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Ecology of American martens in the transitional boreal-deciduous forests of Adirondac

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  • Ecology of American martens in the transitional boreal-deciduous forests of Adirondac

    https://www.youtube.com/watch?v=QPPXyILnIcw

  • #2
    Full disclosure - I think Martins are adorable and I want to hug them.

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    • #3
      Fascinating -- thanks!
      The marten reliance on lots of snow may be a problem if climate change continues. Ditto for mast crops.

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      • #4
        Very interesting article. I’ve seen it first hand, the 2018 Marten harvest was around 200, then 2019 had a heavy beechnut crop and the season harvest was 20. This past season hunting the Black River Wild Forest, my partners and I saw Marten almost daily. The harvest data for 2020 has not yet been released, but I suspect the harvest rate was significantly higher, because there was no mast crop.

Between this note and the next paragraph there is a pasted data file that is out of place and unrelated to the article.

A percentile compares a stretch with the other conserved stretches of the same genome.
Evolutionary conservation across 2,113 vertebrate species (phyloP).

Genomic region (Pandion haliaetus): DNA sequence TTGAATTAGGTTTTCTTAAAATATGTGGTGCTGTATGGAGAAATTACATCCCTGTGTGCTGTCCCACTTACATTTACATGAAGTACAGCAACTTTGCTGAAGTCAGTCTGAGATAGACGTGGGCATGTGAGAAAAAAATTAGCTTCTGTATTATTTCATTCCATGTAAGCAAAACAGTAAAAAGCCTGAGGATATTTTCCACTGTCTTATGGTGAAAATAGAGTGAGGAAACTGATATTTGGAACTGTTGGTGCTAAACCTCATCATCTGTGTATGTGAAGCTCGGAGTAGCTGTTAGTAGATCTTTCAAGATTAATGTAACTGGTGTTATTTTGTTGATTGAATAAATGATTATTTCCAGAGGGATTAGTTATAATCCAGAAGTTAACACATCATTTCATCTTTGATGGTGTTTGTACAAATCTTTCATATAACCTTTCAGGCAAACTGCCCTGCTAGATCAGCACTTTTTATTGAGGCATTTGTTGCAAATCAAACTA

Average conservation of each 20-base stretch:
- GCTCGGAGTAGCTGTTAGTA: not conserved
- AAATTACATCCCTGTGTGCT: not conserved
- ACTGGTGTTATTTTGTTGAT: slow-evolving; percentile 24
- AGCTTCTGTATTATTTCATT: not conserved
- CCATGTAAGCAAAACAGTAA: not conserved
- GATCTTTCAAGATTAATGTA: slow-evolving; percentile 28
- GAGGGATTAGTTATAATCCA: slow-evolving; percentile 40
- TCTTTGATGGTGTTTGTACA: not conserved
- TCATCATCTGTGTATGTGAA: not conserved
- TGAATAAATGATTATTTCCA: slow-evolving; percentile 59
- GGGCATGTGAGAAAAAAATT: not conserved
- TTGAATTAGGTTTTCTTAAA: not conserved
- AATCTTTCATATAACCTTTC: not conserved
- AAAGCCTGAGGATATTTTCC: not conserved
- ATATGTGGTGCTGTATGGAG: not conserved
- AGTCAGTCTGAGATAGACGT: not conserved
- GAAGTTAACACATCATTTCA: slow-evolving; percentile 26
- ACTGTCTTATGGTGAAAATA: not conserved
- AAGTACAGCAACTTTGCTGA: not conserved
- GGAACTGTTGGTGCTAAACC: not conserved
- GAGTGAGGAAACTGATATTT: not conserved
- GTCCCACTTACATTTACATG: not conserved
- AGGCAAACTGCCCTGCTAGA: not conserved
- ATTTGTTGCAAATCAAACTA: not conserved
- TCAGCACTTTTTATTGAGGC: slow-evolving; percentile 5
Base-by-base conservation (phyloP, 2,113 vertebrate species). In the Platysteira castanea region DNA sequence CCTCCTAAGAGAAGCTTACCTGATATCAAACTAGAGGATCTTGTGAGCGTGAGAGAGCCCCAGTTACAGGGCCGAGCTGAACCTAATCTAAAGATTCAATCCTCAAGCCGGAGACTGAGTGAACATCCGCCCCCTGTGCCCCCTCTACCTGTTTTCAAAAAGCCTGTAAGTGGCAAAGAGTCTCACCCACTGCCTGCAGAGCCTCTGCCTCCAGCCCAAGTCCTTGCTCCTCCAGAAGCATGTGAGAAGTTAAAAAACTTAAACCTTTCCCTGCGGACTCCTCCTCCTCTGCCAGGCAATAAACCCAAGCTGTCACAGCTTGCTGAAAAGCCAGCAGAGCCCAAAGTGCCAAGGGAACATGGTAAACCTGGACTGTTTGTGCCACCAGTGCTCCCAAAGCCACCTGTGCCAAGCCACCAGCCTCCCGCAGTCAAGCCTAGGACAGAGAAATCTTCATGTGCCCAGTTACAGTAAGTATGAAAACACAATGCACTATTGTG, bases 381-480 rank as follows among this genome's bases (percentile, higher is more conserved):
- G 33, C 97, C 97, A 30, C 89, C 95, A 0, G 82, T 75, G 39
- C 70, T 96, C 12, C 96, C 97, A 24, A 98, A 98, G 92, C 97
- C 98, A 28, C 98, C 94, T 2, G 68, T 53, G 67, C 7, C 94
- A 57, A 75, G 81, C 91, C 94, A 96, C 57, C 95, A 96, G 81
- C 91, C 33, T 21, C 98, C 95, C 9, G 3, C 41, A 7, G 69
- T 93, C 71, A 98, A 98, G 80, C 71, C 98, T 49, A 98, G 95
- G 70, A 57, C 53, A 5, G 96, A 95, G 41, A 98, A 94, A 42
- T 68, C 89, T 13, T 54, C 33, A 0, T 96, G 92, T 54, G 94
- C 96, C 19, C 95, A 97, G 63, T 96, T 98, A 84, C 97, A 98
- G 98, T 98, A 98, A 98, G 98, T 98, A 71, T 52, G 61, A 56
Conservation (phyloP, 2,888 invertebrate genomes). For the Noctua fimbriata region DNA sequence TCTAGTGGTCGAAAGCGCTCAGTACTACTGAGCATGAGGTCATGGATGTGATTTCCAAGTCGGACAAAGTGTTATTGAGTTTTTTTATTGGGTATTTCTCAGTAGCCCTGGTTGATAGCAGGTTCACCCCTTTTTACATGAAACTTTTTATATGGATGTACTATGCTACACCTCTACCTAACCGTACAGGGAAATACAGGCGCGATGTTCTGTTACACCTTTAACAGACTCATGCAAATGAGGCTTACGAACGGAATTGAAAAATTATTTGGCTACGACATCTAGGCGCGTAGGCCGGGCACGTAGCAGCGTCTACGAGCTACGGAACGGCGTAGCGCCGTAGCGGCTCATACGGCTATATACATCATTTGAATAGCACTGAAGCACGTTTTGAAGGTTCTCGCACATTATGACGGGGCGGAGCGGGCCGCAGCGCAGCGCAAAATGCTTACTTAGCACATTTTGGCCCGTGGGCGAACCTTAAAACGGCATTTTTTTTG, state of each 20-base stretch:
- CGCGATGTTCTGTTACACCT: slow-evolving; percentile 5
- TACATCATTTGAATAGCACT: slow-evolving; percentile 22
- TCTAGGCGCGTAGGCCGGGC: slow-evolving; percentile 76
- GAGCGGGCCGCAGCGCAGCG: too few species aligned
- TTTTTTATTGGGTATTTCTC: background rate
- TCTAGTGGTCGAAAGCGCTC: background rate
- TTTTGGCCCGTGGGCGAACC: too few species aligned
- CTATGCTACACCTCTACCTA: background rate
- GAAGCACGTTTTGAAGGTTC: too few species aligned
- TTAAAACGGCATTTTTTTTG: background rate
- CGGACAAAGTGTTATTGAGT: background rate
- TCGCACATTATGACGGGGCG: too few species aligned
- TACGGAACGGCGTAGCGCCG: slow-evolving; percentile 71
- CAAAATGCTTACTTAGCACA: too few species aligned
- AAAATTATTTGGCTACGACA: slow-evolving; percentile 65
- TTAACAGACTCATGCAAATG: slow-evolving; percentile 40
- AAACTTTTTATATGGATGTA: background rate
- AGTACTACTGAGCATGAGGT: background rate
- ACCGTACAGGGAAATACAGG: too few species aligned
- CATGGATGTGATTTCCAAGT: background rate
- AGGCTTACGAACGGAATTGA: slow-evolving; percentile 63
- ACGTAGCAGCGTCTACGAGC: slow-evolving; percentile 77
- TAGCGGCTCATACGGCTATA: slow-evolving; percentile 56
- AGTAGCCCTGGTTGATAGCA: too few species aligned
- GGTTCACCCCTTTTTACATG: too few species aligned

Overall, Marten populations are expanding and their range is expanding as well. They are now as far west as the Black River Valley. Even with the high fisher population, I suspect to see them on Tug Hill within the next few years.

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        • #5
          Finally got to watch this myself. Very cool.

          The map showing the beech density in the central Adirondacks was pretty convincing, along with snowpack and lack of predators.

          Climate change looks bad for the marten though...

          It's odd they aren't on TH due to the massive snow... but I wouldn't expect them to move in. The maps they showed in the webinar show the beech density is very low compared to their central population. A few might take over in there but I think the lack of beech will limit their growth on TH.